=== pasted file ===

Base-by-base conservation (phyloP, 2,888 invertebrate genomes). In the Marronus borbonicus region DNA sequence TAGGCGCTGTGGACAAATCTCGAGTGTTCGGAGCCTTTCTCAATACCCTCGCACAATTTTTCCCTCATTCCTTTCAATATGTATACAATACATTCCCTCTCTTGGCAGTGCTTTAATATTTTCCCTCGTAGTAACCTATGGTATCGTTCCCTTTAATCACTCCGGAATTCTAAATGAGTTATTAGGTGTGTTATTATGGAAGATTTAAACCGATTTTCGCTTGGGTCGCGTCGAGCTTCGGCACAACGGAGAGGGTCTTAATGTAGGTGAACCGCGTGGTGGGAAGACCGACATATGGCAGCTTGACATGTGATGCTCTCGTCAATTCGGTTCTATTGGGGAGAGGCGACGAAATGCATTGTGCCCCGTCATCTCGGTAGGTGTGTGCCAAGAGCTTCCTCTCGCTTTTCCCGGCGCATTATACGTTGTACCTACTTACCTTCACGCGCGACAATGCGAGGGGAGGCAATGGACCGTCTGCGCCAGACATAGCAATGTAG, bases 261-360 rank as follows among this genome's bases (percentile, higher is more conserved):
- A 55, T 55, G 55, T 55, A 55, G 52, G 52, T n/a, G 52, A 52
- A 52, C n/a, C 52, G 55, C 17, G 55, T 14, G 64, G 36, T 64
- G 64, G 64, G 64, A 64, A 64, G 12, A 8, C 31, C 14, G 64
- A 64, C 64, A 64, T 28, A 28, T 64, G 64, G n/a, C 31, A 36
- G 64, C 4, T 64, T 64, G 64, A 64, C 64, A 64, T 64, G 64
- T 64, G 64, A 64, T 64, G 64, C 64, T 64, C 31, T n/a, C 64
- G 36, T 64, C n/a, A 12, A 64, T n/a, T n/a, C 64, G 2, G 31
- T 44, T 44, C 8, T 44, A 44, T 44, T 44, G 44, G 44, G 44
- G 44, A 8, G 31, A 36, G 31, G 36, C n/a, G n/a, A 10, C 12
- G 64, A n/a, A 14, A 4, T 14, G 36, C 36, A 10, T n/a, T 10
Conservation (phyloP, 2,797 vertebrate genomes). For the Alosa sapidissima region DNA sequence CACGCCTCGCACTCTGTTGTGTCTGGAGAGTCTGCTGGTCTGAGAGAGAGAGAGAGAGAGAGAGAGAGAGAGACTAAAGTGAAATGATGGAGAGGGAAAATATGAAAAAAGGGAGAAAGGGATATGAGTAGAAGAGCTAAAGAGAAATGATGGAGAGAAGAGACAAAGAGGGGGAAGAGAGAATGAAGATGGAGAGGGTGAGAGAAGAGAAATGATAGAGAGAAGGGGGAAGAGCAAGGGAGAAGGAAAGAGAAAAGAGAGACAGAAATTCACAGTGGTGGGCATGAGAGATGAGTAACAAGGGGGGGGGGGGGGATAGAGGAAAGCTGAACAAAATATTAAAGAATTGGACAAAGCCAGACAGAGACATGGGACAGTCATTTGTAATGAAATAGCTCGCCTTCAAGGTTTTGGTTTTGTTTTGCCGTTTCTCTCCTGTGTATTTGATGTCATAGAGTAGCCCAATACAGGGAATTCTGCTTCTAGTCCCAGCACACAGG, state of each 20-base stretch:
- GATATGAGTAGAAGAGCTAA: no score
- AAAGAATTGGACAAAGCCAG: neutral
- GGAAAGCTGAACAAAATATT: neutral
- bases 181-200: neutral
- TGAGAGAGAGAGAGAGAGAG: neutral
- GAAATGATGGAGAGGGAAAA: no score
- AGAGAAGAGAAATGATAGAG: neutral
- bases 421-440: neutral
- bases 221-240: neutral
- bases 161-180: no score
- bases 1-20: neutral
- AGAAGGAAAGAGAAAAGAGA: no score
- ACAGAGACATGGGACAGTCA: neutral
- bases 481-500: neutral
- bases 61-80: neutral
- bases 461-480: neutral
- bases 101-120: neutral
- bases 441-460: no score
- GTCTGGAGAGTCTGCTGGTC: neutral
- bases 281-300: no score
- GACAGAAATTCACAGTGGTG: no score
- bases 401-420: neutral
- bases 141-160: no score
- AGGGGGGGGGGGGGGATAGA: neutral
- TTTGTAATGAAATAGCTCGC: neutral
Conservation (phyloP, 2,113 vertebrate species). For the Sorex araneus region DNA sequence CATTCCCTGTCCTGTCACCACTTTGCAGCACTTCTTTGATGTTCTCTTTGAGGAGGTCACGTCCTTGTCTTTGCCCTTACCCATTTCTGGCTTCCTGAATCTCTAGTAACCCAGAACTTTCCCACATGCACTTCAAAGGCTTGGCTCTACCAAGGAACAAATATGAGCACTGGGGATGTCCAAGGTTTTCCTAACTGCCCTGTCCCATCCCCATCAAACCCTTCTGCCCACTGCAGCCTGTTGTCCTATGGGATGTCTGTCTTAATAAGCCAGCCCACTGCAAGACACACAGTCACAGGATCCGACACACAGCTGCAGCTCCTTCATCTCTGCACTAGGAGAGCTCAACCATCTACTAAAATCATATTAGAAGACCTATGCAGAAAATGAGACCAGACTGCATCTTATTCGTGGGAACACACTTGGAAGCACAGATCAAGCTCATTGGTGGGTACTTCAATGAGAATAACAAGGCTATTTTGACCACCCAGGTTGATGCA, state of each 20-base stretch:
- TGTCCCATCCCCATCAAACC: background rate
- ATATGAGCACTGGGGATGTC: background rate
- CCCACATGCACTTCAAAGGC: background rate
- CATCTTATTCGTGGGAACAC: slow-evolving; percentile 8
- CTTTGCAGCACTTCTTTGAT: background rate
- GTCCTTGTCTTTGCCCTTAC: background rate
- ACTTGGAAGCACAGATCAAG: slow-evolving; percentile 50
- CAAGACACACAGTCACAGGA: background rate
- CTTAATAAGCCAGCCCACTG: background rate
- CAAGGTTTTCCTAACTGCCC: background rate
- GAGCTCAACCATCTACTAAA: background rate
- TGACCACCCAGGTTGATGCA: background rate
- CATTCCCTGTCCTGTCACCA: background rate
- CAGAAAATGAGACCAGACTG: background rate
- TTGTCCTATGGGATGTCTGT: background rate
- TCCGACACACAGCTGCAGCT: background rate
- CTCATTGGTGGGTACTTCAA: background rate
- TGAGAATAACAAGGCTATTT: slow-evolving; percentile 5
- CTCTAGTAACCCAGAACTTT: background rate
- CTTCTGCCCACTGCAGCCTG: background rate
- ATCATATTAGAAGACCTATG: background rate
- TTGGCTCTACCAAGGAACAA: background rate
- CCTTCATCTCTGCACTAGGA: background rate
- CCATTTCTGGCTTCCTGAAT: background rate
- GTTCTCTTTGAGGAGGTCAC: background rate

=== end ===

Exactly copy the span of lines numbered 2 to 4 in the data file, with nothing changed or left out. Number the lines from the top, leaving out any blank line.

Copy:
- A 55, T 55, G 55, T 55, A 55, G 52, G 52, T n/a, G 52, A 52
- A 52, C n/a, C 52, G 55, C 17, G 55, T 14, G 64, G 36, T 64
- G 64, G 64, G 64, A 64, A 64, G 12, A 8, C 31, C 14, G 64